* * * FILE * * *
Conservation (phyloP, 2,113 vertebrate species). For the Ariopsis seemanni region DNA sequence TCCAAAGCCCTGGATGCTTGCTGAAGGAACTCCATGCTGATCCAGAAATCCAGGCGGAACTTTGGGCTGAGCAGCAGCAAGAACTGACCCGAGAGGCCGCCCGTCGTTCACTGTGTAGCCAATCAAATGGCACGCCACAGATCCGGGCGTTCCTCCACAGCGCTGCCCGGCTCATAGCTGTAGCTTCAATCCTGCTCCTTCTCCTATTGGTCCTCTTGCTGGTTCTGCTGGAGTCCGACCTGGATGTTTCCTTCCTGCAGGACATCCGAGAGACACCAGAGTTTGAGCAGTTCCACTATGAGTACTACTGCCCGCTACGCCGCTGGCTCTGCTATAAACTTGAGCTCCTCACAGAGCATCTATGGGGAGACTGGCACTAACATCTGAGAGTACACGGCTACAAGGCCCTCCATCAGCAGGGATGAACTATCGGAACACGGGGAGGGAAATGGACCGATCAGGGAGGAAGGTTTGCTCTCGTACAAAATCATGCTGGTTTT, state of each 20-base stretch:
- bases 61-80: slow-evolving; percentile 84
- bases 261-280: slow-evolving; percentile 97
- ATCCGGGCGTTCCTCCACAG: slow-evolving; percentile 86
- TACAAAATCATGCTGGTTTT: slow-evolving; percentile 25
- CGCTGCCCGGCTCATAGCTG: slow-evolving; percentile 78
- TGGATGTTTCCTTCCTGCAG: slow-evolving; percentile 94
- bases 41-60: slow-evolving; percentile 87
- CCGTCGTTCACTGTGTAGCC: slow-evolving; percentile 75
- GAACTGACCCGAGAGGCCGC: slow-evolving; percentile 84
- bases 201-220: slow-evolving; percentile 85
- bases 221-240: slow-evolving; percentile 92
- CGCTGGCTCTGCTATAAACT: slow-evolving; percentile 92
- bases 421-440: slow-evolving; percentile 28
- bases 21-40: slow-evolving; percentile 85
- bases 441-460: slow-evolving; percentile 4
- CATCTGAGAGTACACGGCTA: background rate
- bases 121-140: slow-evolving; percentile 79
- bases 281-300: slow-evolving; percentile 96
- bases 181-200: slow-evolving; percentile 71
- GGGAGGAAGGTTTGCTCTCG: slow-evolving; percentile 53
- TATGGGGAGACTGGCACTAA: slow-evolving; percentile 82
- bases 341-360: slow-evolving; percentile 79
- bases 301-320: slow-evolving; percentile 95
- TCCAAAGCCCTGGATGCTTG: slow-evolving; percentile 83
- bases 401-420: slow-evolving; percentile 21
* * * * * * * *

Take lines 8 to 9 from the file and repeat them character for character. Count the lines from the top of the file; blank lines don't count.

- bases 41-60: slow-evolving; percentile 87
- CCGTCGTTCACTGTGTAGCC: slow-evolving; percentile 75